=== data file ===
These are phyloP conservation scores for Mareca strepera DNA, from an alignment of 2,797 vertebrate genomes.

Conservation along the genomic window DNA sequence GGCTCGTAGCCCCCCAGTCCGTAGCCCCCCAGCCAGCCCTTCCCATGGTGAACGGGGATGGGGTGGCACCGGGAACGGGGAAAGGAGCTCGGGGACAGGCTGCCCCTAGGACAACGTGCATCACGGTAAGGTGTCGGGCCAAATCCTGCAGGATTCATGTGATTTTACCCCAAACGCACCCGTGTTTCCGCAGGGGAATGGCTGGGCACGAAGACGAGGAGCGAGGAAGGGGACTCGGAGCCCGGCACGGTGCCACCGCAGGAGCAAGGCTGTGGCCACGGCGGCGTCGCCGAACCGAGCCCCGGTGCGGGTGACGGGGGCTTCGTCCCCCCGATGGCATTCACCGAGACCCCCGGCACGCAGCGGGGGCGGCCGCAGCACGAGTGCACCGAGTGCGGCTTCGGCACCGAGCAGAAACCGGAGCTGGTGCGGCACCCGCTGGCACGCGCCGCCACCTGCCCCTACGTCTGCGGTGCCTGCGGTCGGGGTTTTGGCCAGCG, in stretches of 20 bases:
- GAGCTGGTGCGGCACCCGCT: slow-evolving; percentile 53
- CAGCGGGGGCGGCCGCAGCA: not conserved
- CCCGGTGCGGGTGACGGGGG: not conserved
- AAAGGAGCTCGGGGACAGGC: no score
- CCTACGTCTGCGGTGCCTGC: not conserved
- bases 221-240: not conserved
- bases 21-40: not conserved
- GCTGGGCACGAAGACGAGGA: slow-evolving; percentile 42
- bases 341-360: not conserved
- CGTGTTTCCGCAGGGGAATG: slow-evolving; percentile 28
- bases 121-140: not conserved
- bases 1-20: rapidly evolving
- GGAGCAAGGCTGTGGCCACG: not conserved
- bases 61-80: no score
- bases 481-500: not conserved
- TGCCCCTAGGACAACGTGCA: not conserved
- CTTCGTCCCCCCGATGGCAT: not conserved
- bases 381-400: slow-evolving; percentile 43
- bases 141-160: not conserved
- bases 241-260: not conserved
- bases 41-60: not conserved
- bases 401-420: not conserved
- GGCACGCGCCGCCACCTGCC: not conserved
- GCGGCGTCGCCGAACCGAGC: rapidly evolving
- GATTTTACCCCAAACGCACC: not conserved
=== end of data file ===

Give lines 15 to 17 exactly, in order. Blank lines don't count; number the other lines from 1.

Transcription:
- GGAGCAAGGCTGTGGCCACG: not conserved
- bases 61-80: no score
- bases 481-500: not conserved